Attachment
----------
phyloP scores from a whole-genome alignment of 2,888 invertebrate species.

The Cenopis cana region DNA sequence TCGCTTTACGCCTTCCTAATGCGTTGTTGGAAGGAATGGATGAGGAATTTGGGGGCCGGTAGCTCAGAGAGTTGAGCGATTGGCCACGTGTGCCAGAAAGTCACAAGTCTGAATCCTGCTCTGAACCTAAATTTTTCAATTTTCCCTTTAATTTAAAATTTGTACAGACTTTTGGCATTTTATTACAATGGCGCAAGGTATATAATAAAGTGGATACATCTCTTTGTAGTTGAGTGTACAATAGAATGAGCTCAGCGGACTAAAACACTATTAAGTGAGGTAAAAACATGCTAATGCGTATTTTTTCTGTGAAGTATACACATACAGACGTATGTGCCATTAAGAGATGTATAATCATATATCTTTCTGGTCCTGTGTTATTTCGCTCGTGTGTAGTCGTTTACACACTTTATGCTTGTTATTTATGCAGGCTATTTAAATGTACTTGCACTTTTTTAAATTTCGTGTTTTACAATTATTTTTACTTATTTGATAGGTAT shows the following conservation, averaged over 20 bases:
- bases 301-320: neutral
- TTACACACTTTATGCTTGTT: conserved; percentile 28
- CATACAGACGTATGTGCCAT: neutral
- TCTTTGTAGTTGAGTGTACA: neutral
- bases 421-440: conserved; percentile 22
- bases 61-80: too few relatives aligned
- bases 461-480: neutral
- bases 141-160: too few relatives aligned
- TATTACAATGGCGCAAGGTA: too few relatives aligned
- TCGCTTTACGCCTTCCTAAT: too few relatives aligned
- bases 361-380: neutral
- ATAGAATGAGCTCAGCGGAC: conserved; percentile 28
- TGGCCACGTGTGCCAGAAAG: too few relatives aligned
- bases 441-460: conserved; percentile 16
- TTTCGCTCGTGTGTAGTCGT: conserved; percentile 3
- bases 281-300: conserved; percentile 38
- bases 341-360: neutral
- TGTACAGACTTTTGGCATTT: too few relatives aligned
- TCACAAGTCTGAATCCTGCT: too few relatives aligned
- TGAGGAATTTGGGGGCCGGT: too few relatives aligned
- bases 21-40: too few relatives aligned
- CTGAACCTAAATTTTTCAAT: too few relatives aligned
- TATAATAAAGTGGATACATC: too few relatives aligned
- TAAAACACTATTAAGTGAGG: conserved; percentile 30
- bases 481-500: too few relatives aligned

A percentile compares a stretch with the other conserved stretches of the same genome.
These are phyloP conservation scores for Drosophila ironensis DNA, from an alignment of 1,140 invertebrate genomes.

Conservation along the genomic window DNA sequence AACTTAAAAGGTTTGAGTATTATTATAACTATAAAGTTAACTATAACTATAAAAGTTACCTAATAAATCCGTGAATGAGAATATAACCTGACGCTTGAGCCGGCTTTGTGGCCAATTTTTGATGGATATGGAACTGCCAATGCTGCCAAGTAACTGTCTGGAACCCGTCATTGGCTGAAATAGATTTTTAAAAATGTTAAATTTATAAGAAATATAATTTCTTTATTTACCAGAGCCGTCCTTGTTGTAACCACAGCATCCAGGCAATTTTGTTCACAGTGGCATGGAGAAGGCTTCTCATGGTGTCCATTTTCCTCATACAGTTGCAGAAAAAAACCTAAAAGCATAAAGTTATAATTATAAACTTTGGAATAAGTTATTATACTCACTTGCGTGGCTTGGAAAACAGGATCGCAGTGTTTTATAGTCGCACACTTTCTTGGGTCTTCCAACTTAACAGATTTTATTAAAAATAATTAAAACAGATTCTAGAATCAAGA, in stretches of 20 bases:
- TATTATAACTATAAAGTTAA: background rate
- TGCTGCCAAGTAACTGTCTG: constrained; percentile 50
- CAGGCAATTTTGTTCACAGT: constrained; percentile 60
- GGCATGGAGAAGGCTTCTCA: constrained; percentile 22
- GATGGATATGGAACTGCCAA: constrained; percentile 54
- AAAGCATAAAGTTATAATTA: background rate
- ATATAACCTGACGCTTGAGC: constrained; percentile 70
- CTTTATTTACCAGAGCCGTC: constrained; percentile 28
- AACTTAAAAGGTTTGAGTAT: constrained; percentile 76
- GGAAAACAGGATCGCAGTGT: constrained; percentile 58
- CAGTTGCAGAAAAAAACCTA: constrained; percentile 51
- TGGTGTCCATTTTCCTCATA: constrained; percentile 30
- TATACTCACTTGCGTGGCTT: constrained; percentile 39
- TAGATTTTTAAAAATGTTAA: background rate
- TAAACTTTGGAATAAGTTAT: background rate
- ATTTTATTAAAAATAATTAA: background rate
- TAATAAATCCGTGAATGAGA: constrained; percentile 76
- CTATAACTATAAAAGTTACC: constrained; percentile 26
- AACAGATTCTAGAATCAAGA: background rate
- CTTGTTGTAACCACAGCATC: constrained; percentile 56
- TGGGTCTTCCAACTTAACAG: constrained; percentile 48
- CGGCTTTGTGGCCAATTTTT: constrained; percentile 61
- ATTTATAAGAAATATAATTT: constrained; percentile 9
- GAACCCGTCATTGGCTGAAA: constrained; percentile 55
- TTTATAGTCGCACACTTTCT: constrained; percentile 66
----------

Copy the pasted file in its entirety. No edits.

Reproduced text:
phyloP scores from a whole-genome alignment of 2,888 invertebrate species.

The Cenopis cana region DNA sequence TCGCTTTACGCCTTCCTAATGCGTTGTTGGAAGGAATGGATGAGGAATTTGGGGGCCGGTAGCTCAGAGAGTTGAGCGATTGGCCACGTGTGCCAGAAAGTCACAAGTCTGAATCCTGCTCTGAACCTAAATTTTTCAATTTTCCCTTTAATTTAAAATTTGTACAGACTTTTGGCATTTTATTACAATGGCGCAAGGTATATAATAAAGTGGATACATCTCTTTGTAGTTGAGTGTACAATAGAATGAGCTCAGCGGACTAAAACACTATTAAGTGAGGTAAAAACATGCTAATGCGTATTTTTTCTGTGAAGTATACACATACAGACGTATGTGCCATTAAGAGATGTATAATCATATATCTTTCTGGTCCTGTGTTATTTCGCTCGTGTGTAGTCGTTTACACACTTTATGCTTGTTATTTATGCAGGCTATTTAAATGTACTTGCACTTTTTTAAATTTCGTGTTTTACAATTATTTTTACTTATTTGATAGGTAT shows the following conservation, averaged over 20 bases:
- bases 301-320: neutral
- TTACACACTTTATGCTTGTT: conserved; percentile 28
- CATACAGACGTATGTGCCAT: neutral
- TCTTTGTAGTTGAGTGTACA: neutral
- bases 421-440: conserved; percentile 22
- bases 61-80: too few relatives aligned
- bases 461-480: neutral
- bases 141-160: too few relatives aligned
- TATTACAATGGCGCAAGGTA: too few relatives aligned
- TCGCTTTACGCCTTCCTAAT: too few relatives aligned
- bases 361-380: neutral
- ATAGAATGAGCTCAGCGGAC: conserved; percentile 28
- TGGCCACGTGTGCCAGAAAG: too few relatives aligned
- bases 441-460: conserved; percentile 16
- TTTCGCTCGTGTGTAGTCGT: conserved; percentile 3
- bases 281-300: conserved; percentile 38
- bases 341-360: neutral
- TGTACAGACTTTTGGCATTT: too few relatives aligned
- TCACAAGTCTGAATCCTGCT: too few relatives aligned
- TGAGGAATTTGGGGGCCGGT: too few relatives aligned
- bases 21-40: too few relatives aligned
- CTGAACCTAAATTTTTCAAT: too few relatives aligned
- TATAATAAAGTGGATACATC: too few relatives aligned
- TAAAACACTATTAAGTGAGG: conserved; percentile 30
- bases 481-500: too few relatives aligned

A percentile compares a stretch with the other conserved stretches of the same genome.
These are phyloP conservation scores for Drosophila ironensis DNA, from an alignment of 1,140 invertebrate genomes.

Conservation along the genomic window DNA sequence AACTTAAAAGGTTTGAGTATTATTATAACTATAAAGTTAACTATAACTATAAAAGTTACCTAATAAATCCGTGAATGAGAATATAACCTGACGCTTGAGCCGGCTTTGTGGCCAATTTTTGATGGATATGGAACTGCCAATGCTGCCAAGTAACTGTCTGGAACCCGTCATTGGCTGAAATAGATTTTTAAAAATGTTAAATTTATAAGAAATATAATTTCTTTATTTACCAGAGCCGTCCTTGTTGTAACCACAGCATCCAGGCAATTTTGTTCACAGTGGCATGGAGAAGGCTTCTCATGGTGTCCATTTTCCTCATACAGTTGCAGAAAAAAACCTAAAAGCATAAAGTTATAATTATAAACTTTGGAATAAGTTATTATACTCACTTGCGTGGCTTGGAAAACAGGATCGCAGTGTTTTATAGTCGCACACTTTCTTGGGTCTTCCAACTTAACAGATTTTATTAAAAATAATTAAAACAGATTCTAGAATCAAGA, in stretches of 20 bases:
- TATTATAACTATAAAGTTAA: background rate
- TGCTGCCAAGTAACTGTCTG: constrained; percentile 50
- CAGGCAATTTTGTTCACAGT: constrained; percentile 60
- GGCATGGAGAAGGCTTCTCA: constrained; percentile 22
- GATGGATATGGAACTGCCAA: constrained; percentile 54
- AAAGCATAAAGTTATAATTA: background rate
- ATATAACCTGACGCTTGAGC: constrained; percentile 70
- CTTTATTTACCAGAGCCGTC: constrained; percentile 28
- AACTTAAAAGGTTTGAGTAT: constrained; percentile 76
- GGAAAACAGGATCGCAGTGT: constrained; percentile 58
- CAGTTGCAGAAAAAAACCTA: constrained; percentile 51
- TGGTGTCCATTTTCCTCATA: constrained; percentile 30
- TATACTCACTTGCGTGGCTT: constrained; percentile 39
- TAGATTTTTAAAAATGTTAA: background rate
- TAAACTTTGGAATAAGTTAT: background rate
- ATTTTATTAAAAATAATTAA: background rate
- TAATAAATCCGTGAATGAGA: constrained; percentile 76
- CTATAACTATAAAAGTTACC: constrained; percentile 26
- AACAGATTCTAGAATCAAGA: background rate
- CTTGTTGTAACCACAGCATC: constrained; percentile 56
- TGGGTCTTCCAACTTAACAG: constrained; percentile 48
- CGGCTTTGTGGCCAATTTTT: constrained; percentile 61
- ATTTATAAGAAATATAATTT: constrained; percentile 9
- GAACCCGTCATTGGCTGAAA: constrained; percentile 55
- TTTATAGTCGCACACTTTCT: constrained; percentile 66